/Library/MoneyWorks/Documents. If your data files are located elsewhere, you must move them to this location. Then apply permissions by opening the Datacentre Console app.
For a complete list of changes, see the MoneyWorks 9.1.6 change notes.
Singapore GST Rate Increase
A reminder that, on the 1st January 2024, the GST rates in Singapore will increase from 8% to 9%.
Handling a rate change in MoneyWorks is simple, and is outlined in Changing VAT and GST Rates. Essentially, for each affected tax code, you just need to set the changeover date to 1st Jan 2024 and the Rate2 value to 9% (and Rate1 to 8%). Users should check IRAS website to see what other actions they might need to take.
Upcoming Training Courses
You don’t know what you don’t know! So why not start the new year by finding out, and boosting your productivity, with some MoneyWorks training? We have scheduled the first training for 2024 on Tuesday 13th February in our Auckland training room. For more details, or to book your place, see cognito.co.nz/support/training/
We can also do targetted on-line training, normally using zoom. If you are interested in organising a one-on-one or group session please email email@example.com.
Most of the MoneyWorks support and admin team will be taking a much needed break over the holiday period. It is theoretically summer at this time of year, so people in this part of the world will be heading off to beaches or camp sites, where they will huddle under rain sodden tents and have a good time.
Phone support will be unavailable after 5:00pm on Thursday 21st December NZDT, and will resume on 8th January. Support will be available by emailing firstname.lastname@example.org, but with a longer turn around time than normal.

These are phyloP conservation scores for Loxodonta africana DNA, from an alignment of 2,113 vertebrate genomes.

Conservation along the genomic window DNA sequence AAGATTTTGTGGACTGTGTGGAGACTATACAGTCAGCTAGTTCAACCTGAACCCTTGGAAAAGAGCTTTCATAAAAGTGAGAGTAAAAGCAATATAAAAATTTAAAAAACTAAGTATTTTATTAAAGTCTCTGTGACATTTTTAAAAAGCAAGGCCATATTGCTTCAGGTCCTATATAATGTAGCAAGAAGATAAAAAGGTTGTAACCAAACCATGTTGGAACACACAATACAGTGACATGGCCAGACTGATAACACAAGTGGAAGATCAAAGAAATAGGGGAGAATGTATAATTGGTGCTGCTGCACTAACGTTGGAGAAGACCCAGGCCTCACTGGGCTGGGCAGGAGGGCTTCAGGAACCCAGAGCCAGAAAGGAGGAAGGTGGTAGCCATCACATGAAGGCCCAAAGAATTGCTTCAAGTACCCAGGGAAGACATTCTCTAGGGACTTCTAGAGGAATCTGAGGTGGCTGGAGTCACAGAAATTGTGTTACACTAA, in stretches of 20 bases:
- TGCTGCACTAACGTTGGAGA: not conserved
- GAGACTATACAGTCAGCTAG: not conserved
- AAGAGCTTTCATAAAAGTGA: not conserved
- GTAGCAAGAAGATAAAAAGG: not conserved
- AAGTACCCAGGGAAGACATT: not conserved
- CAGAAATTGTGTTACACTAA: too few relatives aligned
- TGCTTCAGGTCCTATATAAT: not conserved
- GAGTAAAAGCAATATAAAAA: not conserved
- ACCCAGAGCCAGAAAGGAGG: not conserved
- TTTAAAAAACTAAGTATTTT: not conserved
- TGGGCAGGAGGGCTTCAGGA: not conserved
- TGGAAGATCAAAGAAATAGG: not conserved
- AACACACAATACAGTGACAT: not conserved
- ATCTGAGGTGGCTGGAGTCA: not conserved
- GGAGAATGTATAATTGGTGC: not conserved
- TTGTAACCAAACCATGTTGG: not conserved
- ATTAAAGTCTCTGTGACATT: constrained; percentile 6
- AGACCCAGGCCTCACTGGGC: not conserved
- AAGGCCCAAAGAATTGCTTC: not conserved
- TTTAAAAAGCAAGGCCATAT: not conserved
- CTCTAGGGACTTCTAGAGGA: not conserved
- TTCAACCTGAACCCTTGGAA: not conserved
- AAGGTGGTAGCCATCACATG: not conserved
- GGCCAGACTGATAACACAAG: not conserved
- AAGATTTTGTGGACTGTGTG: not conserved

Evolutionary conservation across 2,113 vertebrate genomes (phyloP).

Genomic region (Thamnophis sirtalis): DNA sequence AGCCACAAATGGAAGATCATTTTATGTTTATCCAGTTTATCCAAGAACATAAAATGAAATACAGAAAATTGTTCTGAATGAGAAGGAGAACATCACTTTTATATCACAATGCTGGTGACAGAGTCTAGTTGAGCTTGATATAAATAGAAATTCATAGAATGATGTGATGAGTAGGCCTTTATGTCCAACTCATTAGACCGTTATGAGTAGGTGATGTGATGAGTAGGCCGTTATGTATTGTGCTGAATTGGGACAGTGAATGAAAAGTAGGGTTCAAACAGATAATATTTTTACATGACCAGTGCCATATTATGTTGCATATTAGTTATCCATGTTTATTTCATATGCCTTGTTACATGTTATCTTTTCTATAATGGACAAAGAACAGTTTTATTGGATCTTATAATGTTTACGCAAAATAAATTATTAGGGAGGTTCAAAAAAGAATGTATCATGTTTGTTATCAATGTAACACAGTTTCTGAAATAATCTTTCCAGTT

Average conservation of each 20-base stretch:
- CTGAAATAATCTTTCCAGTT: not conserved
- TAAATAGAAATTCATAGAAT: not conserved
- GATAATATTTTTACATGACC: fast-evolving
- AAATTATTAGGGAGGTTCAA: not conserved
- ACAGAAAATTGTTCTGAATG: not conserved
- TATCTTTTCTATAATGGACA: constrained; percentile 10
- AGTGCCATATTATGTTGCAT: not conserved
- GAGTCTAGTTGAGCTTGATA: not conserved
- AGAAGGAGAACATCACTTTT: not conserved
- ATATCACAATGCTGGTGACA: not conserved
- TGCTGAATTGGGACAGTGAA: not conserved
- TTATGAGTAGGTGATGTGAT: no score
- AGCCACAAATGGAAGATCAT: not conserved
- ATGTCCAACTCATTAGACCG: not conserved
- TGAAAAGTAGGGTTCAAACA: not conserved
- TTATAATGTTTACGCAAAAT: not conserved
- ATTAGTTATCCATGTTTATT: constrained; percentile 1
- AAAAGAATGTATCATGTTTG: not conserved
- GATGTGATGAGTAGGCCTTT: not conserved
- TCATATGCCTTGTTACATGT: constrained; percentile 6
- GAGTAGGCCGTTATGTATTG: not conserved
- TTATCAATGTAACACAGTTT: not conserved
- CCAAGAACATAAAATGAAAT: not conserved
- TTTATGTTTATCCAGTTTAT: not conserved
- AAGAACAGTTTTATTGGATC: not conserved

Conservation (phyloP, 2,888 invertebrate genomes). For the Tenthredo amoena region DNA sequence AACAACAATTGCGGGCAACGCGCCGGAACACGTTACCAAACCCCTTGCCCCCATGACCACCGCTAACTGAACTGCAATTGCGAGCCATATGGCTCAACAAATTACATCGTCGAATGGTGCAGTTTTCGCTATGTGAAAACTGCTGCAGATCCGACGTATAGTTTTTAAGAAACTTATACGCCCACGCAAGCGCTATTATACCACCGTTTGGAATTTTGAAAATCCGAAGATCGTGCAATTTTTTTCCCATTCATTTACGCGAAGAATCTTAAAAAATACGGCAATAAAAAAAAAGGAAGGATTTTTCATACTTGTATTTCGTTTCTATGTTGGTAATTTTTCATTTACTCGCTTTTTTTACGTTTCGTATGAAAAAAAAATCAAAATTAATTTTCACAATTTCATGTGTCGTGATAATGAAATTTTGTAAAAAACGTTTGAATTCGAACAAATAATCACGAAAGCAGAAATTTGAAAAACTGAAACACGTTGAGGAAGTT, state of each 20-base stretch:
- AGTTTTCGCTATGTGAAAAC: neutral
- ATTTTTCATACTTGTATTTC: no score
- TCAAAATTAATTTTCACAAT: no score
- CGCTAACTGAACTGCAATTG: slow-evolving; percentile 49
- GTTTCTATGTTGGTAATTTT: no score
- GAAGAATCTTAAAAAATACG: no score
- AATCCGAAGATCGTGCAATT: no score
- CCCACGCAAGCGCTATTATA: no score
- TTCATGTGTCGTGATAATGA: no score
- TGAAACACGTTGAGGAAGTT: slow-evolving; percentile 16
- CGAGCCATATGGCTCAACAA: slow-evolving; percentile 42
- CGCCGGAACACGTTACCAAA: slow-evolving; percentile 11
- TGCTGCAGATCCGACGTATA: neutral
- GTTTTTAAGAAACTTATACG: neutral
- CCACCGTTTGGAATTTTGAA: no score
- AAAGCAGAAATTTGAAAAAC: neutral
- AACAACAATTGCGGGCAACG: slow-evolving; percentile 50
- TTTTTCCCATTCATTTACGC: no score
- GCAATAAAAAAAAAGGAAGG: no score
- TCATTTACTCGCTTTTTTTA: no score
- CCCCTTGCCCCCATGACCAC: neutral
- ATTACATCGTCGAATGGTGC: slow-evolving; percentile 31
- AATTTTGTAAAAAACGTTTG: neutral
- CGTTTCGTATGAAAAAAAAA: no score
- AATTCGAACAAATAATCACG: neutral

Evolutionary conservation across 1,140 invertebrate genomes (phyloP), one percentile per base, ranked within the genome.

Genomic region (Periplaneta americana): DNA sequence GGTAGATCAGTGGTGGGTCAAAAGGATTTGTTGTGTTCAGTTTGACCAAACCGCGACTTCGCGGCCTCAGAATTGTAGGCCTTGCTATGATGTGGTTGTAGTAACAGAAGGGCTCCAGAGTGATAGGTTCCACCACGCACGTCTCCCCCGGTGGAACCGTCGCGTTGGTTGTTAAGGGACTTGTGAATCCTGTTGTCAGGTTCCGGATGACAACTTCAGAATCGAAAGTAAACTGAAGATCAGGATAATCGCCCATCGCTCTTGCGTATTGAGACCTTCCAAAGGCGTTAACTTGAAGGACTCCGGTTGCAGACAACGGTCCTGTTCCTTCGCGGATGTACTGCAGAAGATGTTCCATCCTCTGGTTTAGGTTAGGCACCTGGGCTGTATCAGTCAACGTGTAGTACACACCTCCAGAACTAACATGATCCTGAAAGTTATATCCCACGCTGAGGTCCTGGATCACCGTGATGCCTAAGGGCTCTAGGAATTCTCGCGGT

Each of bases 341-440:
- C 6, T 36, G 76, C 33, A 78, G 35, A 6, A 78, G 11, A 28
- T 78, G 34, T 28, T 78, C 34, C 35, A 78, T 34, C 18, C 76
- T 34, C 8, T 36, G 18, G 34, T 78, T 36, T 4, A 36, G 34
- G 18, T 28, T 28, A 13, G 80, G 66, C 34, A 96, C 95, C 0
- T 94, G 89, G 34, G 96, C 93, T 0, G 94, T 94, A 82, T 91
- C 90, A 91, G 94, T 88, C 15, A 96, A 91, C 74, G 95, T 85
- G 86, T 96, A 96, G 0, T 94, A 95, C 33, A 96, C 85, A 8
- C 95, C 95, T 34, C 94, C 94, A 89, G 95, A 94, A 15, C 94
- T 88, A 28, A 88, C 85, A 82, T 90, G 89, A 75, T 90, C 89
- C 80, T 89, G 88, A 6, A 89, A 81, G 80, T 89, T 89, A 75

Tips for email support
When emailing for support, it is better to include as much detail as possible. Our support team is good, but doesn’t yet have any clairvoyent powers. For example, an email along the lines of “Help, MoneyWorks won’t start” (and we do get emails like this) won’t get a quick or meaningful response. With that in mind:
- Include your Support-ID and PIN number in your email. These are available under Help>Get Support in MoneyWorks 9.1 and later.
- If you do not have a Support_ID, tell us your company name and serial number where available (found under Help>Enter Serial).
- Be sure to include details of the MoneyWorks version you are using (e.g. MoneyWorks Express 9.1, MoneyWorks Now), as well as the version of your operating system (e.g. Windows 10, macOS Sonoma 14.1.1).
- On Windows, the MoneyWorks version number is available under Help>About MoneyWorks
- On Mac, the MoneyWorks version number is available under MoneyWorks>About MoneyWorks
- Outline what the problem is, and if you are getting an error message of some sort, tell us exactly what it says.
- Where appropriate include a screen shot or two. For details on making screenshots see the March 2019 Newsletter.
- Use a descriptive subject line — support tickets in a queue with a subject of “Help” or “MoneyWorks question” are not very informative, and as such are less likely to get the timely attention of the right person.